Me and my mouth -- uh, keyboard.
Tuesday, September 1, 2009
First, the poetry. "Ansel's Army" by Elizabeth Barrette describes a rebellion of adherents to an old religion against the armed invaders bringing a new one. To me, it reads like a commentary on the Druids and the Christians. The poem is well composed and solid, and the language is fresh. Though I do not hold with either side -- either paganism or "Christianity" imposed at the tip of a sword -- I can appreciate a well-told story, and the notion that ideas are most persuasive when lived rather than pushed.
Another poem, "Leo Passimus Remembers His First Voyage" by Danny Adams, is a wanderer's recollections of fantastic journeys, none of which compare to what he left behind:
But you, my love, at every sunset
Your hair spilled across the world’s shoulders,
* * *
Will I take any more voyages?, you asked
Before I left on this ill-starred sail.
No, tonight my wanderlust is smoke
Here many trips removed, stranded –
Wishing I’d made you the only oracle I desired.
I like this poem. It's full of wonder and melancholy, and makes me wish some fantastical tales really were true. Great inspiration for a writer.And now the fiction -- three short offerings.
"The Black Flowers of Sevan" by James Lecky is unexpected. The ending is not telegraphed by the beginning, though elements of the end are very much present. We begin with Tulun and Abbas engaged in a game of strategy and then in a wager:
There are swords and severed heads and a sad-eyed lady, an amiable but evil king, a chamber of secrets (that has nothing to do with a certain boy wizard), and a twist of an ending. I enjoyed the story, but felt a little cheated, too. Can't quite articulate why -- it's just a gut feeling.
“What is the wager?” I asked.
“A simple but entertaining one.” He sat down at the low table and looked me in the eye. “I wager that you cannot bring me a flower plucked from the Melik’s palace.”
“Only that?” It would be a difficult — but not impossible — wager to win. Valerian Bal was well known, indeed mocked in some circles, for the beauty of his gardens.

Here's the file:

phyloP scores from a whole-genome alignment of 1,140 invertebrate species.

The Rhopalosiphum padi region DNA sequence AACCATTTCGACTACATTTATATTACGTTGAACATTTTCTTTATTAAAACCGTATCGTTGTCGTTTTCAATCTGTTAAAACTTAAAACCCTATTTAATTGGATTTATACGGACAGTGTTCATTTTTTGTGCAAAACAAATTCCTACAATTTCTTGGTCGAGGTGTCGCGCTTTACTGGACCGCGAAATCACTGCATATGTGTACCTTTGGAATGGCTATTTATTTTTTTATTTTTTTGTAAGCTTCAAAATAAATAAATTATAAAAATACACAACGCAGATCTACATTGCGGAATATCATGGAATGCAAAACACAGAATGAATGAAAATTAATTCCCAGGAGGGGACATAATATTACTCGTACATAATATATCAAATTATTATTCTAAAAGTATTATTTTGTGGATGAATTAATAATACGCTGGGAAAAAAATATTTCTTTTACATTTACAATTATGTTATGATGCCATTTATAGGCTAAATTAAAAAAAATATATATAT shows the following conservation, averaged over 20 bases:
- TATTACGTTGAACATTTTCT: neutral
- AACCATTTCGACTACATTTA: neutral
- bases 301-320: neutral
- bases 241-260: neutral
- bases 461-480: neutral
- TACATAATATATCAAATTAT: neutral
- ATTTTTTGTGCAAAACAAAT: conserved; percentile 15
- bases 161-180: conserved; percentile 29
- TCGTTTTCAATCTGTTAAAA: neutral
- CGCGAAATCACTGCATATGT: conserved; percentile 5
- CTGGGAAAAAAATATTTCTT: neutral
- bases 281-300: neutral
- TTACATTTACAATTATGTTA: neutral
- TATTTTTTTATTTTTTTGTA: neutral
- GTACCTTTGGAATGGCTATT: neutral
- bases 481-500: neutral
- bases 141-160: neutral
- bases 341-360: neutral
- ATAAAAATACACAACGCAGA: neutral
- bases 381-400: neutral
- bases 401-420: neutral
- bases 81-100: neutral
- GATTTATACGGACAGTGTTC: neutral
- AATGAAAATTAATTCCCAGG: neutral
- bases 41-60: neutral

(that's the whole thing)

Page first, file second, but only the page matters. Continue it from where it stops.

“Not quite. I require a very specific bloom to fulfill all conditions of our bet.”
“A black poppy from around the neck of the Lady Shimshal.”
In "Man of Moldania" by Richard Marsden,
Golorus von Zekwit, last surviving member of the Most Catholic Order of the Claws and probably the last dragon slayer in existence, stared at the crude map, glancing up with a furrow of a white brow to take in the sight of the town.This one had me smiling, not because it's meant to be comic, but because of Golorus himself. There's a bit of tongue-in-cheek slyness about him, and a world-weary honesty, and this tale of the last dragon slayer is the most entertaining of the three stories in this issue.
Brother battles brother in "Beyond the Lizard Gate" by Alex Marshall, as Inarus and Agenor struggle for supremacy:
But just then Inarus had heard the peal of trumpets above the din and the ground shook with the rumble of hooves. From a cloud of dust at the valley’s western end, four thousand knights of Novgorand thundered into the enemy’s rear, the horsemen a glittering wedge that clove the squalling dragomen like a steel-prowed ship forging through a darkly boiling sea.
That action marked the tide’s turning, but still Agenor escaped him! As Inarus’ army rallied with new heart and new strength in their killing arms, the winds died, the doom-laden atmosphere lifted, and Agenor was gone — passing like night before the implacable face of dawn.
This is a story steeped in necromancy and revenge. The former doesn't interest me, but the latter can make for strong conflict and intriguing tales. Revenge is a strong drink, and those bent on it rarely heed warnings to the contrary, and often to their doom. In this story, however dark the ending, there is still a glimmer of light.
So, what's my overall opinion of this first outing by Heroic Fantasy Quarterly? Pretty solid. I look forward to reading more, and hope the magazine continues strong, fueled by more quality writing.
artwork c. Justin Sweet